Tuesday, January 10, 2012

Book Shops on a Maine Highway--Route 1

"Book" is the new "Silk"

Of course we're all familiar with the famed and legendary "Silk Road," but perhaps less familiar with the not-so-famous or legendary "Book Road." Then again, this road may be famous inside the state of Maine, but not outside. Nonetheless, even if the locals have not officially named Route 1 along the state's coast "Book Road," I will give it that distinction. The interesting thing about this road is that it goes through some very pretty country, but is still in some parts rather rural. Yet, it has developed a book culture along its thoroughfares. Here is why this is interesting, and why I think some sociological speculation must come into play here for a few moments: in all of my travels around this country, I've rarely--if ever--seen a stretch of highway that boasted so many book shops or book sellers as Route 1. So what could be the reason?

Background: Once again, I was out driving back from a trip this summer, when I came through Bar Harbor. My schedule was tight and I was attempting to get back to NY within the course of one day (which, by the way, such a trip is a bit of a hike, and ended up taking me nearly 12 hours.) So pulling out of Bar Harbor and heading southwest on Route 1, I drove down the highway and passed through some lovely little old towns and villages. But every so often I would pass by a sign that read "books." And here is where the biggest irony or paradox came--here I am, the great book lover and searcher of off-the-beaten path book shops, and because of my crunched schedule, I couldn't stop at almost any! But it's no problem, because a) I can always go back, and in fact, make a trip of just that "book trail," and b) I have too many books as it is!--oh, and c) I'm a librarian for goodness sake!--what do I need more books for!?

Okay, so back onto Route 1: it's a splendid road, with some great views, especially the architecturally fabulous bridge near Fort Knox State Park, in Bucksport, ME. As I drive onward, with my nose and stomach fixed on finding "Maine's Biggest Lobster Role," which each successive road side shack and seafood restaurant was boasting, I began to realize that there weren't just "a few little bookshops" along Route 1--there were legions of them! Something wasn't quite right here...or maybe it was TOO right! I was both surprised and delighted to find this new "book highway" (perhaps the old fashioned version of the "information superhighway," except this was Route 1, and the houses and Queen-Anne's Lace were nicer than the internet.) This "bookway" then had me thinking--why on earth are there so many book shops here? Usually there'd be lots of antique shops, but book shops?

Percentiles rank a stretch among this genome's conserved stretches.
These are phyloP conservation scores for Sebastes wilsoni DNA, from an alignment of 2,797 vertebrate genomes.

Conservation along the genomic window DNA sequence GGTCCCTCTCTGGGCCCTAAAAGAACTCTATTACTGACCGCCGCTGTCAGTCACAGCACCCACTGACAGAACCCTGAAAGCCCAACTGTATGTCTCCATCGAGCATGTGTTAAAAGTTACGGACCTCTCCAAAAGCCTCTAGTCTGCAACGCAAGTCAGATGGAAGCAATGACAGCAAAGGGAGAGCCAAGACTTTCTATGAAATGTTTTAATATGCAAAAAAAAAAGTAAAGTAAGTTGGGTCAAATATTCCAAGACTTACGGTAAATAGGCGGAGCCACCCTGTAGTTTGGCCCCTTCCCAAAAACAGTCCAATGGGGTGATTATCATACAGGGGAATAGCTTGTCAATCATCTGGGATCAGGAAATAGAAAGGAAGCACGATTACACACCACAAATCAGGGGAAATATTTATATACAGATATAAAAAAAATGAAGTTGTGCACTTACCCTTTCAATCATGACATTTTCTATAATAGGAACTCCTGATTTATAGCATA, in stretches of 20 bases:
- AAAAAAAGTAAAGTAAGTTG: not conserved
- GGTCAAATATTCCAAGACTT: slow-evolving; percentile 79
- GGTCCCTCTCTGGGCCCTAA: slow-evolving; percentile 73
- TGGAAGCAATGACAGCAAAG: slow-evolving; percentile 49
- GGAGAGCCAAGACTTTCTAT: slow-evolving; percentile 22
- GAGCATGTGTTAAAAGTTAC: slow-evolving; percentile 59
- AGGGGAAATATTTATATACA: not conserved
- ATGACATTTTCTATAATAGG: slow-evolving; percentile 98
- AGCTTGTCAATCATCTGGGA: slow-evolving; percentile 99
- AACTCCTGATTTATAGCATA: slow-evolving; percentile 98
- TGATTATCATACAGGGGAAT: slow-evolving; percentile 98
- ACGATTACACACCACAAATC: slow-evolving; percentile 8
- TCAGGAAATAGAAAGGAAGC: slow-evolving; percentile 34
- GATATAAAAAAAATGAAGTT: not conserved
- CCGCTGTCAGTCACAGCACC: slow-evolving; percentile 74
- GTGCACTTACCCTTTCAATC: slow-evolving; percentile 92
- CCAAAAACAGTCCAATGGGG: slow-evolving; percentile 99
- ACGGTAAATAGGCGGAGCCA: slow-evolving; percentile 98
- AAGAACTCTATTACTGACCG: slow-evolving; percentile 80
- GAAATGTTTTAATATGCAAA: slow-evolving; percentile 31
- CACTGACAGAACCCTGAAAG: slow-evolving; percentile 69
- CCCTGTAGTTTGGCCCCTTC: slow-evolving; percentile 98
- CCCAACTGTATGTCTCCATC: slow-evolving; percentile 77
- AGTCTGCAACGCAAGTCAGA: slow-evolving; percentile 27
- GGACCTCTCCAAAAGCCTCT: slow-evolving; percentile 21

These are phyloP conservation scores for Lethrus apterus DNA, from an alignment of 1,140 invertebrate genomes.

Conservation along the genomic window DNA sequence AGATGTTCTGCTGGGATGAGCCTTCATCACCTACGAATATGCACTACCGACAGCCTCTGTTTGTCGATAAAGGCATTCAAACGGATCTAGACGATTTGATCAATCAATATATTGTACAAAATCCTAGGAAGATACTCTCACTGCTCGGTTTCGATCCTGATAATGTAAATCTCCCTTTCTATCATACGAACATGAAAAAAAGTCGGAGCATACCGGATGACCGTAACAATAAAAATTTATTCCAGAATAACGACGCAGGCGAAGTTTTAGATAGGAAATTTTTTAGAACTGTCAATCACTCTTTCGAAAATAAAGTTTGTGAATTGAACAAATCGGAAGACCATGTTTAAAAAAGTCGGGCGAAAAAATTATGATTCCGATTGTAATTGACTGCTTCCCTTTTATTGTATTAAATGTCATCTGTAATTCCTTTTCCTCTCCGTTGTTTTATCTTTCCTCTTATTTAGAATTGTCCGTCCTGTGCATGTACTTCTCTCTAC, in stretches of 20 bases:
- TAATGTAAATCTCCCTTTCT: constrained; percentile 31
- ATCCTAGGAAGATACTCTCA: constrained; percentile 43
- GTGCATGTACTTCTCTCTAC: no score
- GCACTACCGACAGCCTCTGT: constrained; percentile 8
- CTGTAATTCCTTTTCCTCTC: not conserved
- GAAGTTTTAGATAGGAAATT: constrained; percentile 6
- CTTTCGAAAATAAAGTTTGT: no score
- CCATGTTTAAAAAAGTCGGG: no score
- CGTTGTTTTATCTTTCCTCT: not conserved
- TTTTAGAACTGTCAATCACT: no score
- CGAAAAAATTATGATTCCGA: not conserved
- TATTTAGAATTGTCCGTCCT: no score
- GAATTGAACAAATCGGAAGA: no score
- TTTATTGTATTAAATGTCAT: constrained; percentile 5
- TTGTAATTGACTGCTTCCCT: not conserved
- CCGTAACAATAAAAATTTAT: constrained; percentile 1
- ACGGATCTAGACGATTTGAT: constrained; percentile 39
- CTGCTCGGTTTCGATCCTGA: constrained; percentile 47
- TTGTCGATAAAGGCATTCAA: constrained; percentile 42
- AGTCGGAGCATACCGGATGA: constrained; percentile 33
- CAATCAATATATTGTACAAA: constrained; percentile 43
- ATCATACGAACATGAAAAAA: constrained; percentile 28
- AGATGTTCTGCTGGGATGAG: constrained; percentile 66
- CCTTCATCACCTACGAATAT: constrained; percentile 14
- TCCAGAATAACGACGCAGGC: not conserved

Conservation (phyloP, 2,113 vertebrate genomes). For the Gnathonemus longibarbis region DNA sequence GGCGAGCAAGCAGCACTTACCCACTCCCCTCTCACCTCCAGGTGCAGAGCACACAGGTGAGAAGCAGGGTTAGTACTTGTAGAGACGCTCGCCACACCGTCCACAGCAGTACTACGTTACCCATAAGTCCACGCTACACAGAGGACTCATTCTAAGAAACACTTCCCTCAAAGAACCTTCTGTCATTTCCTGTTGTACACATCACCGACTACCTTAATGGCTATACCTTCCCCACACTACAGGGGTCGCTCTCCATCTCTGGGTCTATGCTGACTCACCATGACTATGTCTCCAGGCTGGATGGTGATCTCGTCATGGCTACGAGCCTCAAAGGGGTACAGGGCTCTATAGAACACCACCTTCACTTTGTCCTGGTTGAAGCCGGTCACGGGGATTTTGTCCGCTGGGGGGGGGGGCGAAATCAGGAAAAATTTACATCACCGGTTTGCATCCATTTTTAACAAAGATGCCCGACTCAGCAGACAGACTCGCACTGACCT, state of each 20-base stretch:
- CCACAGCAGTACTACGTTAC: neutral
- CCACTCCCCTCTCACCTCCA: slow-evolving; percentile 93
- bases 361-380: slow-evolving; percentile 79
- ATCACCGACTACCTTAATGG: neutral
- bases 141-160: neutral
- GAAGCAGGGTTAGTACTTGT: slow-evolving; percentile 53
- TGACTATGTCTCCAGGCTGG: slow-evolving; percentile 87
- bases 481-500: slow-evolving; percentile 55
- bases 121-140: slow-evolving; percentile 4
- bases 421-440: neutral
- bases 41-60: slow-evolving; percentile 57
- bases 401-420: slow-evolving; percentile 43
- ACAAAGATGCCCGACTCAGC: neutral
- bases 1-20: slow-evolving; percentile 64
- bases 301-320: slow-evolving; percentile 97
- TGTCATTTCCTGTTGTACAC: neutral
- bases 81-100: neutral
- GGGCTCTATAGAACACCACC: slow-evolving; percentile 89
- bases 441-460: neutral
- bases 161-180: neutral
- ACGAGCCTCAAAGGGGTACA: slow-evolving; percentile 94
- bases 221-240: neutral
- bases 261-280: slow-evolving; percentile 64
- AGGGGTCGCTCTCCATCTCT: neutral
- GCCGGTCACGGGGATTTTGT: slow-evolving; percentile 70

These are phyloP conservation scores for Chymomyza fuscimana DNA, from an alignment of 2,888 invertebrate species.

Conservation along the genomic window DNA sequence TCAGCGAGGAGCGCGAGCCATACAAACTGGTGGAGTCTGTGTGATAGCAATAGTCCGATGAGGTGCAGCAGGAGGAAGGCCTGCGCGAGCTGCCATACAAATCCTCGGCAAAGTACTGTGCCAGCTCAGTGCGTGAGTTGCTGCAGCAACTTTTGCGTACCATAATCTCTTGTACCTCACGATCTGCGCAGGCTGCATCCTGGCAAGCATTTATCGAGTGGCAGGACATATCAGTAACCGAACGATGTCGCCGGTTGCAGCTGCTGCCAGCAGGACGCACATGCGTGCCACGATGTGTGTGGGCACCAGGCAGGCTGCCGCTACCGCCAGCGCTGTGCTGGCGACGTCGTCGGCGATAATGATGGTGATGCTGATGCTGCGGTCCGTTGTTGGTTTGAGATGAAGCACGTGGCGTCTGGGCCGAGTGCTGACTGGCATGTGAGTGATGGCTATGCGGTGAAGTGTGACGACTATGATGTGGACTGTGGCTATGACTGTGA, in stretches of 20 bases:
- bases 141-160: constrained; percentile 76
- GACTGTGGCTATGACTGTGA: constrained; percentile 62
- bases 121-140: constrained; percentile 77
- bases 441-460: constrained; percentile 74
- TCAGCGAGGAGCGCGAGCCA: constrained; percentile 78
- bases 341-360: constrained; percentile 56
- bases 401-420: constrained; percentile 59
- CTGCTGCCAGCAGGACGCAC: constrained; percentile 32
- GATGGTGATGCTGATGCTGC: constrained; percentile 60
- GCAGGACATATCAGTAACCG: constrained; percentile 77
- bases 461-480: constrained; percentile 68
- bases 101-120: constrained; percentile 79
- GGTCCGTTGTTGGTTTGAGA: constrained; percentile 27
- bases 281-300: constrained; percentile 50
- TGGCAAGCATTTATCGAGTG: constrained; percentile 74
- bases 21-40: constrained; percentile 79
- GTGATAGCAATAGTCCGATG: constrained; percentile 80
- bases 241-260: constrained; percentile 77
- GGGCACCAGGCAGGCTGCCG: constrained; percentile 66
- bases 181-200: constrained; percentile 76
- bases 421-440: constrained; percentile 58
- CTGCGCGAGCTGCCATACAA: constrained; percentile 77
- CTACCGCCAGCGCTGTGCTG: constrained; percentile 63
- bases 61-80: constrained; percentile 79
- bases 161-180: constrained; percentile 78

I then realized that the answer might just be found in looking at the demographics of the area--what is Maine, after all, especially in the summer and on the coast...but a tourist destination for New Englanders, especially Bostonians.

To explain this phenomenon a bit further, let me go back to some of my earlier bookish peregrinations. A few years ago, I was living in Chicago, and decided to visit Macinac Island (pronounced "MACK-in-aw") in northern Michigan. The distance between Chicago and northern Michigan is quite long--about 400 miles on the highways (one way!), and about 450 on the back roads, especially those along the western shores of the state overlooking Lake Michigan. Of course, on the way up, I took those back roads, mostly Route 31 north to Traverse City. The curious observation I made on this trip through Michigan, up to Macninac, was in the antique and book shops that I visited.

There were several antique shops, which I certainly found interesting, but also some curious book shops (one of the best was in a tool shed, off some side road, that I found while driving back to Chicago--and I bought a reasonably priced copy of Capote's "In Cold Blood" for ~$3). The thing I found odd about all of the book shops I visited in western Michigan was that a) the quality of books was rather low or average--and by "low or average," I mean the books were either romance novels or run-of-the-mill pulp, fiction and self-help books. Almost nothing in classic literature, no best sellers in non-fiction, or anything that gave a hint of the odd, the interesting, or even the foreign. There were no books in other languages or even translated from other languages. It was mostly bland fare. Now the other thing b) was that many of these books were way, way overpriced...as if the dealers and book shop owners thought their books (especially old books) had some intrinsic value based on their antiquity--even with mold and other things growing on them!